Anyone traveling to Mount Nittany’s trailhead for a scenic hike will have passed through a little Pennsylvania village named Lemont. Lemont is the community at the base of Mount Nittany. Or, perhaps another way of thinking of it is that Lemont is something like Mount Nittany’s base camp and is, in fact, the true start of a Mount Nittany hike.
John Blair Linn (1831-1899)’s the History of Centre and Clinton Counties, Pennsylvania, which was published in 1883, explains (pp. 274-275) how “Lemont” received its name:
William Thompson, a brother of Moses, is a justice of the peace, active in township affairs, and alive to its interests. He lives near where Robert Moore, the “ex press- rider” of early days, began his little “clearing.” John I. Thompson, son of Moses, and who gave the name to “Lemont,” resides in the little village he named.
Besides his business interests he has taken a great interest in the mineral wealth of the county, and is a practical chemist. He has a fine chemical laboratory in the stone bank building, where he analyzes ores, etc., for parties who desire it. Dr. J. Y. Dale, of Lemont, is a graduate of the University of Pennsylvania, of the “class of ’67,” and has been secretary of the “Medical Society of Centre County.” The doctor has a beautiful residence in Lemont and a large practice. D. F. Taylor keeps the only drug-store in the town. He is married to a descendant of David Whitehill, the original settler of the place. Lemont was the home of “old Dr. Berry,” one of the most widely-known physicians in the county, a genial old gentleman, who gave less medicine and more common sense to his patients than some of his contemporaries.
Dr. Benjamin Jones Berry was a graduate of the University of New York. He practiced thirty-four years at Lemont, and died in 1864. The Berry mansion is still standing. Like “Gil Bias’” system of medicine, blood- letting was necessary, sick or well, and the writer has a vivid recollection of the doctor’s power as a “blood- letter,” and “a successful operation” it was. Dr. Berry was one of the vice-presidents of the first County Medical Society, which was organized in 1847. J. Green Irvin is a prominent man in the town- ship, and is a relative of Gen. Irvin, who built the mill and stone mansion at Oak Hall. He has a very handsome residence a short distance from Dr. Hamil’s, between Boalsburg and Oak Hall. James Glenn, a sterling old Presbyterian, and father of Dr. J. P. Glenn, of Snow Shoe, is another of the prominent citizens of the township. Hon. Samuel Gilliland, before mentioned as having been once a representative in the Pennsylvania Legislature, lives beyond Oak Hall a short distance. He is the owner of an elegant farm, which from its high state of cultivation shows that theory united with practical farming will produce great results.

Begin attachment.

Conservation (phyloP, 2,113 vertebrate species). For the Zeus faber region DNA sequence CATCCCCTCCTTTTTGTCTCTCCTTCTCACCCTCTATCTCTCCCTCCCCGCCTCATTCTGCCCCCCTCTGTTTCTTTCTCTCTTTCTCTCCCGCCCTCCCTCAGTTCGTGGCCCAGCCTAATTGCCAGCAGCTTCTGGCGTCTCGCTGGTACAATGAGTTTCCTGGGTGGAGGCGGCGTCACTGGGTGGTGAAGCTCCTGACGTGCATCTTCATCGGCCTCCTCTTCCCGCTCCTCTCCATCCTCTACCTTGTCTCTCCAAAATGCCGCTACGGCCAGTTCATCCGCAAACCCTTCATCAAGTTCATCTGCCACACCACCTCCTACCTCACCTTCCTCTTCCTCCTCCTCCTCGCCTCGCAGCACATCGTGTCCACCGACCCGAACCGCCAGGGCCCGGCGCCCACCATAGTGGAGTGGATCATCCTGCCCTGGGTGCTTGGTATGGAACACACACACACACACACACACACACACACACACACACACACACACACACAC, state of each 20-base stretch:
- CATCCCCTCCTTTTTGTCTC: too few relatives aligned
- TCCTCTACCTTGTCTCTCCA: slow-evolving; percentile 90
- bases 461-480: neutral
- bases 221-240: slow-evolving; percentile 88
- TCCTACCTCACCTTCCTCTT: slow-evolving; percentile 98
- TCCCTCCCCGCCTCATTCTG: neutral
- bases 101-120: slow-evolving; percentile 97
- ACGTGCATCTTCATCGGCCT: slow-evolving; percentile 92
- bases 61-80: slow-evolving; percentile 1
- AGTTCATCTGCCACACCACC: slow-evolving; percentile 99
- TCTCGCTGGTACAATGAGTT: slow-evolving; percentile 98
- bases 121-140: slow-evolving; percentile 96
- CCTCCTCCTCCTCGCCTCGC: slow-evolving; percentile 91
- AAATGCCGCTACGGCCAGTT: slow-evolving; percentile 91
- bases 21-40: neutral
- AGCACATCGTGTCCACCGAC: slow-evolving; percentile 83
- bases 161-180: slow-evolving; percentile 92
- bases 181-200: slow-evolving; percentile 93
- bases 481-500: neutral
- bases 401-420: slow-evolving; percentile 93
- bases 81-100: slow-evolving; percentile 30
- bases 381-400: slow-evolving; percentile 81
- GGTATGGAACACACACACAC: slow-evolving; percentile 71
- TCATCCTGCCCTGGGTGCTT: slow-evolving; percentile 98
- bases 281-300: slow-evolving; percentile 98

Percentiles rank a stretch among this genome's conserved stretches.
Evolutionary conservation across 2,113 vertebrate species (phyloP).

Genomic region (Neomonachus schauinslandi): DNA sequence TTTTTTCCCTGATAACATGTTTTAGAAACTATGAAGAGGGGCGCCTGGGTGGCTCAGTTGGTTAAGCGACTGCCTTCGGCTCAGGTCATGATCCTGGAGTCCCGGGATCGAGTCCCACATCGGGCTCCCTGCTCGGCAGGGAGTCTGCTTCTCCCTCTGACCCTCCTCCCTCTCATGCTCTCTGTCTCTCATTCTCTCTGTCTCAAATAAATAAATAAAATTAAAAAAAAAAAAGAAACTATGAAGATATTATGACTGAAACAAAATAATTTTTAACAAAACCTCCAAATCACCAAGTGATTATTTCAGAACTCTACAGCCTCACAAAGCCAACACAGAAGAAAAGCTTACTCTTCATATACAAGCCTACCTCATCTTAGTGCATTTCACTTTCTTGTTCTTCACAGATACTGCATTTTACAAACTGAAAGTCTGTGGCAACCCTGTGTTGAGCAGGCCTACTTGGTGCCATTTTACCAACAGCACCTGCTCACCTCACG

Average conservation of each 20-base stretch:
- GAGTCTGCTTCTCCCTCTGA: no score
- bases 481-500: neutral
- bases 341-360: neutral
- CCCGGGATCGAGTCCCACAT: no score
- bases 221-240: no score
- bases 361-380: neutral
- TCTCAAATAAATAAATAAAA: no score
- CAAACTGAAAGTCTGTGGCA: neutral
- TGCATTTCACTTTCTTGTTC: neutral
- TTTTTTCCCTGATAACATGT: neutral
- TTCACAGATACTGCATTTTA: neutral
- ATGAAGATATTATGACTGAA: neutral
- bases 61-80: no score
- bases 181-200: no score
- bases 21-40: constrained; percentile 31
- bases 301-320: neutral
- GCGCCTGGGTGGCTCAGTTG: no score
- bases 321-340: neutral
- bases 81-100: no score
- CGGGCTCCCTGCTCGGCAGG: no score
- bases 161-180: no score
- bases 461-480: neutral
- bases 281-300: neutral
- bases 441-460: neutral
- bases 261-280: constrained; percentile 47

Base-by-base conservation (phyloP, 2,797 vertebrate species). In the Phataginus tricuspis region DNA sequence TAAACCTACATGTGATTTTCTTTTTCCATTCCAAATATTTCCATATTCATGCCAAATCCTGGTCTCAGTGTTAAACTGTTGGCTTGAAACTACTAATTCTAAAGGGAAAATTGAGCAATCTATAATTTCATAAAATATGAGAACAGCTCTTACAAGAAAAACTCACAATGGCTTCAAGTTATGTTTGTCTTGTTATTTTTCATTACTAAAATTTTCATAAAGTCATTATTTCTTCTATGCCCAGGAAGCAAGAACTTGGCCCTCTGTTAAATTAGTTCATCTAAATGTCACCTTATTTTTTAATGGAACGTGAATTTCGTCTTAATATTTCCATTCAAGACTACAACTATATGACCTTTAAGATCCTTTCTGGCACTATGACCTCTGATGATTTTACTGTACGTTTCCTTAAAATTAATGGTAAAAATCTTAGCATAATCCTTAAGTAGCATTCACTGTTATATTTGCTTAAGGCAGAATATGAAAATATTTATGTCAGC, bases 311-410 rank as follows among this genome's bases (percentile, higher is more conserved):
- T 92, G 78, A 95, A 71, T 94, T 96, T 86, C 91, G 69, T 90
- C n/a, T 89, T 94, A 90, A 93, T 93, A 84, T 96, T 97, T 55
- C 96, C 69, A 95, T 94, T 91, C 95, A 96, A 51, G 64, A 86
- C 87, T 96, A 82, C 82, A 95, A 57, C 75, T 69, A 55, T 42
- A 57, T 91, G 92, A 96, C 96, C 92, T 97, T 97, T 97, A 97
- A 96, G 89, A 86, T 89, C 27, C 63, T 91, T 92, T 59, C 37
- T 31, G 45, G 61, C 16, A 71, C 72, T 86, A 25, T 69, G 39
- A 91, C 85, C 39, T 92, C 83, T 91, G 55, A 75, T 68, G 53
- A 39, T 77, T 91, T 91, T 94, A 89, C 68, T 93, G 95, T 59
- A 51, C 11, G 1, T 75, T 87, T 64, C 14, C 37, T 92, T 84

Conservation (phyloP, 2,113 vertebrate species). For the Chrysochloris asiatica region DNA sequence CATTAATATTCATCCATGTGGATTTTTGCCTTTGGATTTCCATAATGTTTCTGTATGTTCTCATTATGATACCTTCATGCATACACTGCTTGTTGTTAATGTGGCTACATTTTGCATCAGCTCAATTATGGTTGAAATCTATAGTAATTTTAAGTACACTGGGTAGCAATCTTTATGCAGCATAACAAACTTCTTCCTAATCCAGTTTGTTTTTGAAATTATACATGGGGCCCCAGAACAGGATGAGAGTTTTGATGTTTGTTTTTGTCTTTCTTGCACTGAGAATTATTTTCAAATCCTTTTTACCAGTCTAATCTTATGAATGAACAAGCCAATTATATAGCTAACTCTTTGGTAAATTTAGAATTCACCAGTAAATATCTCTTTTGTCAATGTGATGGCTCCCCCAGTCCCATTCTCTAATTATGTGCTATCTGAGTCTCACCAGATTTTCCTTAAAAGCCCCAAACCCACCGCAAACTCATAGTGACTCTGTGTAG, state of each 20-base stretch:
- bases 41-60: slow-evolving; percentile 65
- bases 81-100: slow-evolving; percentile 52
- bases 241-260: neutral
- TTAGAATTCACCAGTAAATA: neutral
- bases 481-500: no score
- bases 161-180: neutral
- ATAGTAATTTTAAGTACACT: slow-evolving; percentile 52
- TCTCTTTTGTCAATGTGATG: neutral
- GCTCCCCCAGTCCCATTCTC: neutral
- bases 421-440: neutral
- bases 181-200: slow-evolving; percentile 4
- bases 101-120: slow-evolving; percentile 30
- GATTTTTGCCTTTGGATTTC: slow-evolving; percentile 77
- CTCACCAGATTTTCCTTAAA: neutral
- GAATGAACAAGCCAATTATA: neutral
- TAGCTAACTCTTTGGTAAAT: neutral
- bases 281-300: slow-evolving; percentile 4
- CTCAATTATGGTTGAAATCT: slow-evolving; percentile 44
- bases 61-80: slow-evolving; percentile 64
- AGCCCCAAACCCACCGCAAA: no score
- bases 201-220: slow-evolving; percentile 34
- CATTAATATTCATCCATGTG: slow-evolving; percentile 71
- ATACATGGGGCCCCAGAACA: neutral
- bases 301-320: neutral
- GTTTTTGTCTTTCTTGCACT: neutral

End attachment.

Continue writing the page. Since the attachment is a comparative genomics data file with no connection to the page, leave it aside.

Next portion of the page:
Daniel O’Brien’s log school-house, with its slab benches and big open fireplace, has given place to the elegant little school-house at Lemont (which stands less than a quarter of a mile from where stood its unpretentious predecessor), and to the magnificent pile of buildings known as the “Pennsylvania State College.”
“The End of the Mountain” has given place to the shorter but more euphonious name of “Le Mont.” …
Lemont, a pretty little village, situated at the ” end of the mountain,” is the largest town in the township. It is built on land owned and cleared by David Whitehill, Esq. After passing through two or three hands it was purchased by Moses Thompson, Esq. In 1870, Mr. Thompson laid out the present village. Among the first buildings erected were the store and dwelling-house of J. H. Hahn, now owned by Thompson & Co., the elegant residences of J. J. Thompson and Dr. J. Y. Dale, the former built of stone. The Presbyterian Church, a building of the Gothic style of architecture, is one of the handsomest church edifices in the county. The cost, including furniture, was about fourteen thousand dollars. Lemont, or, as our fathers called it, ” the end of the mountain,” was an important point in the early days of the country, being on the trail leading from the settlements on the West Branch and Bald Eagle to those in Penn’s valley, and being at the junction of the two valleys. The village contains a church, school-house, drug-store, dry-goods store, tin-shop, blacksmith-shop, etc. It is on the line of the Lewisburg and Tyrone Railroad, and will be the terminus of a proposed railroad from Bellefonte. They have recently organized a brass band, which, though very young, promises to be one of the best in the county.